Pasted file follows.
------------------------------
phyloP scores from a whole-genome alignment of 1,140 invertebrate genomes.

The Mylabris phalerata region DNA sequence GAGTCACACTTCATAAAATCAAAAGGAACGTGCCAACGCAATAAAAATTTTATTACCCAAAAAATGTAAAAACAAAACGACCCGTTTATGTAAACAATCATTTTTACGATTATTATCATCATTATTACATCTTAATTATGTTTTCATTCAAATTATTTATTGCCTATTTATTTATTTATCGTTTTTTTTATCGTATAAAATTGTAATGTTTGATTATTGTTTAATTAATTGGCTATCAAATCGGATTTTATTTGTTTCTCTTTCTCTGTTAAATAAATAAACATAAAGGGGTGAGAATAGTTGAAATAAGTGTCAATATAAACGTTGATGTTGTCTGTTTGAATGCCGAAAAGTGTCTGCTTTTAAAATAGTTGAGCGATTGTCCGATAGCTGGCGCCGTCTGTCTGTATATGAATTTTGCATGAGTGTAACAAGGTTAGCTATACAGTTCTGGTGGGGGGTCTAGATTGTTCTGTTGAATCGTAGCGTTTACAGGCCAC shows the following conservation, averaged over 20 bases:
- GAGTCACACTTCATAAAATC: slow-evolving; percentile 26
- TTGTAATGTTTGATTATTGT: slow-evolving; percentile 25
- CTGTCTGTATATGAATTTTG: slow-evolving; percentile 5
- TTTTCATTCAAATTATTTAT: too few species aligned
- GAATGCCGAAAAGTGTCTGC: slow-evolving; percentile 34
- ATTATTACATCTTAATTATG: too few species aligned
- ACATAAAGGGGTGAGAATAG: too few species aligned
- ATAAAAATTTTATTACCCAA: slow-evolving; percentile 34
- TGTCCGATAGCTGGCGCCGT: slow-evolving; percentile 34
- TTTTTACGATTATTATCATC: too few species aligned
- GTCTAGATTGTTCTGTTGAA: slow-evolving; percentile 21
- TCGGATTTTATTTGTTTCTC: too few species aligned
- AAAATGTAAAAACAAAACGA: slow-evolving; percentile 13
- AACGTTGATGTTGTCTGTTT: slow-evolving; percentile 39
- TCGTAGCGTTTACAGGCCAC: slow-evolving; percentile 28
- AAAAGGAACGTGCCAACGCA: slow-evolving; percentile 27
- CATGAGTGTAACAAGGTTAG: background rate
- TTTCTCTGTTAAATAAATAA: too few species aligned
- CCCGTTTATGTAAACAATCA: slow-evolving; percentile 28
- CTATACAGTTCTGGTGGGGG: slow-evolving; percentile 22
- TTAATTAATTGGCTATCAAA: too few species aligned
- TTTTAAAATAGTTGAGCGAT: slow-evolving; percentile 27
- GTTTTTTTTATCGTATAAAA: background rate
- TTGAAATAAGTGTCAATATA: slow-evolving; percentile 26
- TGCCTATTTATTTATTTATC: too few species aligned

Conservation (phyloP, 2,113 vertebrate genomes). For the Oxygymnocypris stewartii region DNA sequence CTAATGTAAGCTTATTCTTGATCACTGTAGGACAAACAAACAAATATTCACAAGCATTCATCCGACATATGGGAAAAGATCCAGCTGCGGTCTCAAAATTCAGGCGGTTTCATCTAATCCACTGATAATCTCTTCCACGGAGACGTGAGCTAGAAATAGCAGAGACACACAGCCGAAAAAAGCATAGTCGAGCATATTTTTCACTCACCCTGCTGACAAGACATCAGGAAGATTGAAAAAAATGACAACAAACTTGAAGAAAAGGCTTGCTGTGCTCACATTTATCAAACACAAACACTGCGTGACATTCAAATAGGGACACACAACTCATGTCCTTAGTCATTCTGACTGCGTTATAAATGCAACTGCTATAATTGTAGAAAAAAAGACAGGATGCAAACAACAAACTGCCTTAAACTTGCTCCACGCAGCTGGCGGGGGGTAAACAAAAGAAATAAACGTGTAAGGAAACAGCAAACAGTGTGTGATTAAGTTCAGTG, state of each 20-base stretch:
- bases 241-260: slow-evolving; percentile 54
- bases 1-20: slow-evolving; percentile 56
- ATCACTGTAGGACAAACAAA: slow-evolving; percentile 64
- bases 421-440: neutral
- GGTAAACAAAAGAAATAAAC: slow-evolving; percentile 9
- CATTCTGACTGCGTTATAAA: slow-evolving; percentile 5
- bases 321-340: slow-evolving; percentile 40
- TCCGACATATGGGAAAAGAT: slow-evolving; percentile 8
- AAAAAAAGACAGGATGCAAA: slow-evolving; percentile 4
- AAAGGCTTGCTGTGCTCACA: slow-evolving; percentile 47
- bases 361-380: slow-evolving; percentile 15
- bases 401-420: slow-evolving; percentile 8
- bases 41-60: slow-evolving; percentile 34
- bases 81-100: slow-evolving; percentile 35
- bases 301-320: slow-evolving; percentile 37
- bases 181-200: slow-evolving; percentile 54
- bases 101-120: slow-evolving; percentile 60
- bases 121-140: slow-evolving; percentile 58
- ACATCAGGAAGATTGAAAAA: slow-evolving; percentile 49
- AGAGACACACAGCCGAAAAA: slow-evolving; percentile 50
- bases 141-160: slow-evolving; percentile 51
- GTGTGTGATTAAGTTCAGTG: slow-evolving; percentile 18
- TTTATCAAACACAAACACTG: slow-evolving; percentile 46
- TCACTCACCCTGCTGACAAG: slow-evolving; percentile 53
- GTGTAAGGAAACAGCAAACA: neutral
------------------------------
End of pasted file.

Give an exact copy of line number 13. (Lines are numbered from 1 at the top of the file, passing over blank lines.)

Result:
- GTCTAGATTGTTCTGTTGAA: slow-evolving; percentile 21